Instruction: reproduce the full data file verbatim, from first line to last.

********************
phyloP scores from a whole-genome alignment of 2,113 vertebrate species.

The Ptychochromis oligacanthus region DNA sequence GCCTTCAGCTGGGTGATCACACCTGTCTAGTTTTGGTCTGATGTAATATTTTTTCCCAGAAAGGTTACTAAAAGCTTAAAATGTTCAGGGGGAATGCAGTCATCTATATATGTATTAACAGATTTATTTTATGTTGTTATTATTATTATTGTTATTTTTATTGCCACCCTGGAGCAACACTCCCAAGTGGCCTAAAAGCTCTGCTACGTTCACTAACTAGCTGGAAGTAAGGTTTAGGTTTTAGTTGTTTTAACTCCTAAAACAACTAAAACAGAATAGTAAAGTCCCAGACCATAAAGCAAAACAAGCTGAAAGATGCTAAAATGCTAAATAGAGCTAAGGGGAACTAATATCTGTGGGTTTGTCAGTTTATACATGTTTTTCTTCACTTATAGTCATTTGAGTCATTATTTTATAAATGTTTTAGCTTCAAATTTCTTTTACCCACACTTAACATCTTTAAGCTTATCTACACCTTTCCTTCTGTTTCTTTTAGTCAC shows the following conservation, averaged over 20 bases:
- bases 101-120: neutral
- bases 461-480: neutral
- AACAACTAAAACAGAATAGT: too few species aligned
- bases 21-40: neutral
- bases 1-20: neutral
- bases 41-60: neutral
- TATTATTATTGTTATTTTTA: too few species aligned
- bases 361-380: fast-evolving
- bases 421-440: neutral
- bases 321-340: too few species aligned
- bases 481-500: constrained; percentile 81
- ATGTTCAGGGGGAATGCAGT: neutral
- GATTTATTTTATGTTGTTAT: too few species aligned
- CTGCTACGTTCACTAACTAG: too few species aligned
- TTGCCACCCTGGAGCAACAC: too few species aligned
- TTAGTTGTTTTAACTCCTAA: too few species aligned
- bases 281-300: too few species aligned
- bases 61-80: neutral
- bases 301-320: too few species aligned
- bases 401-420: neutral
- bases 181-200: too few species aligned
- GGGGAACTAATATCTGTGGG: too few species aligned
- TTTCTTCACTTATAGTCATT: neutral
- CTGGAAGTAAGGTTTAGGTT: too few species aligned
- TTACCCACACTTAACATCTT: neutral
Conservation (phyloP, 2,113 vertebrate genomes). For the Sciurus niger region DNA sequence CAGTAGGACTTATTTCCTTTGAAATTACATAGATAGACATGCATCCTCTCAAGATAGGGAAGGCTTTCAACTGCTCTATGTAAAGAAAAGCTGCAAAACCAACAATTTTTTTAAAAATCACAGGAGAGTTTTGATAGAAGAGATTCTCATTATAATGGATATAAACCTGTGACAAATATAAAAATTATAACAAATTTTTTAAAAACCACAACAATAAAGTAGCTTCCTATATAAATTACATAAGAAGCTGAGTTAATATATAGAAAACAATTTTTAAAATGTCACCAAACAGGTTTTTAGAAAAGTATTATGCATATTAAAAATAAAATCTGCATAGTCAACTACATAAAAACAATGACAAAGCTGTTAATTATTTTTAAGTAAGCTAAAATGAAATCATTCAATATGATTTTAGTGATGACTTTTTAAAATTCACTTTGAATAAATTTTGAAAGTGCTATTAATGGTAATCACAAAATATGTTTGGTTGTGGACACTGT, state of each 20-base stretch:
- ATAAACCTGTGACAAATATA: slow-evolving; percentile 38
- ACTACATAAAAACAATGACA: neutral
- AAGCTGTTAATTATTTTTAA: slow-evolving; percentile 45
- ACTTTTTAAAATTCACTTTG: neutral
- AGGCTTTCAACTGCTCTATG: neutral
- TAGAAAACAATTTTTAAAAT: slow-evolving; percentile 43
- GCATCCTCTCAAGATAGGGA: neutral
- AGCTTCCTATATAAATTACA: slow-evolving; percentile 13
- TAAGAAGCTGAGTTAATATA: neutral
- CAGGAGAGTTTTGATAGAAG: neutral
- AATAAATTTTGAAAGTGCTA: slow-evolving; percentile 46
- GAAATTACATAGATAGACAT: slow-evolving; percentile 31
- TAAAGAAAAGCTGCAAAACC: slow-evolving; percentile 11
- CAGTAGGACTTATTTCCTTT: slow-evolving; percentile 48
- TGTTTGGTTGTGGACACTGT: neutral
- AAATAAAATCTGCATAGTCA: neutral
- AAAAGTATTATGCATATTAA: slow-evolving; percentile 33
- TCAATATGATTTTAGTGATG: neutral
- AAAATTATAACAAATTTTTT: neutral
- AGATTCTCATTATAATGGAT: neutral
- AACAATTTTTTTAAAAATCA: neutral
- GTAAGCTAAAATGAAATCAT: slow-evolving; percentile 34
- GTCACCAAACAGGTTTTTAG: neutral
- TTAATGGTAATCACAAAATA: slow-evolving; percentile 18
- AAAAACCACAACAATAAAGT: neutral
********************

phyloP scores from a whole-genome alignment of 2,113 vertebrate species.

The Ptychochromis oligacanthus region DNA sequence GCCTTCAGCTGGGTGATCACACCTGTCTAGTTTTGGTCTGATGTAATATTTTTTCCCAGAAAGGTTACTAAAAGCTTAAAATGTTCAGGGGGAATGCAGTCATCTATATATGTATTAACAGATTTATTTTATGTTGTTATTATTATTATTGTTATTTTTATTGCCACCCTGGAGCAACACTCCCAAGTGGCCTAAAAGCTCTGCTACGTTCACTAACTAGCTGGAAGTAAGGTTTAGGTTTTAGTTGTTTTAACTCCTAAAACAACTAAAACAGAATAGTAAAGTCCCAGACCATAAAGCAAAACAAGCTGAAAGATGCTAAAATGCTAAATAGAGCTAAGGGGAACTAATATCTGTGGGTTTGTCAGTTTATACATGTTTTTCTTCACTTATAGTCATTTGAGTCATTATTTTATAAATGTTTTAGCTTCAAATTTCTTTTACCCACACTTAACATCTTTAAGCTTATCTACACCTTTCCTTCTGTTTCTTTTAGTCAC shows the following conservation, averaged over 20 bases:
- bases 101-120: neutral
- bases 461-480: neutral
- AACAACTAAAACAGAATAGT: too few species aligned
- bases 21-40: neutral
- bases 1-20: neutral
- bases 41-60: neutral
- TATTATTATTGTTATTTTTA: too few species aligned
- bases 361-380: fast-evolving
- bases 421-440: neutral
- bases 321-340: too few species aligned
- bases 481-500: constrained; percentile 81
- ATGTTCAGGGGGAATGCAGT: neutral
- GATTTATTTTATGTTGTTAT: too few species aligned
- CTGCTACGTTCACTAACTAG: too few species aligned
- TTGCCACCCTGGAGCAACAC: too few species aligned
- TTAGTTGTTTTAACTCCTAA: too few species aligned
- bases 281-300: too few species aligned
- bases 61-80: neutral
- bases 301-320: too few species aligned
- bases 401-420: neutral
- bases 181-200: too few species aligned
- GGGGAACTAATATCTGTGGG: too few species aligned
- TTTCTTCACTTATAGTCATT: neutral
- CTGGAAGTAAGGTTTAGGTT: too few species aligned
- TTACCCACACTTAACATCTT: neutral
Conservation (phyloP, 2,113 vertebrate genomes). For the Sciurus niger region DNA sequence CAGTAGGACTTATTTCCTTTGAAATTACATAGATAGACATGCATCCTCTCAAGATAGGGAAGGCTTTCAACTGCTCTATGTAAAGAAAAGCTGCAAAACCAACAATTTTTTTAAAAATCACAGGAGAGTTTTGATAGAAGAGATTCTCATTATAATGGATATAAACCTGTGACAAATATAAAAATTATAACAAATTTTTTAAAAACCACAACAATAAAGTAGCTTCCTATATAAATTACATAAGAAGCTGAGTTAATATATAGAAAACAATTTTTAAAATGTCACCAAACAGGTTTTTAGAAAAGTATTATGCATATTAAAAATAAAATCTGCATAGTCAACTACATAAAAACAATGACAAAGCTGTTAATTATTTTTAAGTAAGCTAAAATGAAATCATTCAATATGATTTTAGTGATGACTTTTTAAAATTCACTTTGAATAAATTTTGAAAGTGCTATTAATGGTAATCACAAAATATGTTTGGTTGTGGACACTGT, state of each 20-base stretch:
- ATAAACCTGTGACAAATATA: slow-evolving; percentile 38
- ACTACATAAAAACAATGACA: neutral
- AAGCTGTTAATTATTTTTAA: slow-evolving; percentile 45
- ACTTTTTAAAATTCACTTTG: neutral
- AGGCTTTCAACTGCTCTATG: neutral
- TAGAAAACAATTTTTAAAAT: slow-evolving; percentile 43
- GCATCCTCTCAAGATAGGGA: neutral
- AGCTTCCTATATAAATTACA: slow-evolving; percentile 13
- TAAGAAGCTGAGTTAATATA: neutral
- CAGGAGAGTTTTGATAGAAG: neutral
- AATAAATTTTGAAAGTGCTA: slow-evolving; percentile 46
- GAAATTACATAGATAGACAT: slow-evolving; percentile 31
- TAAAGAAAAGCTGCAAAACC: slow-evolving; percentile 11
- CAGTAGGACTTATTTCCTTT: slow-evolving; percentile 48
- TGTTTGGTTGTGGACACTGT: neutral
- AAATAAAATCTGCATAGTCA: neutral
- AAAAGTATTATGCATATTAA: slow-evolving; percentile 33
- TCAATATGATTTTAGTGATG: neutral
- AAAATTATAACAAATTTTTT: neutral
- AGATTCTCATTATAATGGAT: neutral
- AACAATTTTTTTAAAAATCA: neutral
- GTAAGCTAAAATGAAATCAT: slow-evolving; percentile 34
- GTCACCAAACAGGTTTTTAG: neutral
- TTAATGGTAATCACAAAATA: slow-evolving; percentile 18
- AAAAACCACAACAATAAAGT: neutral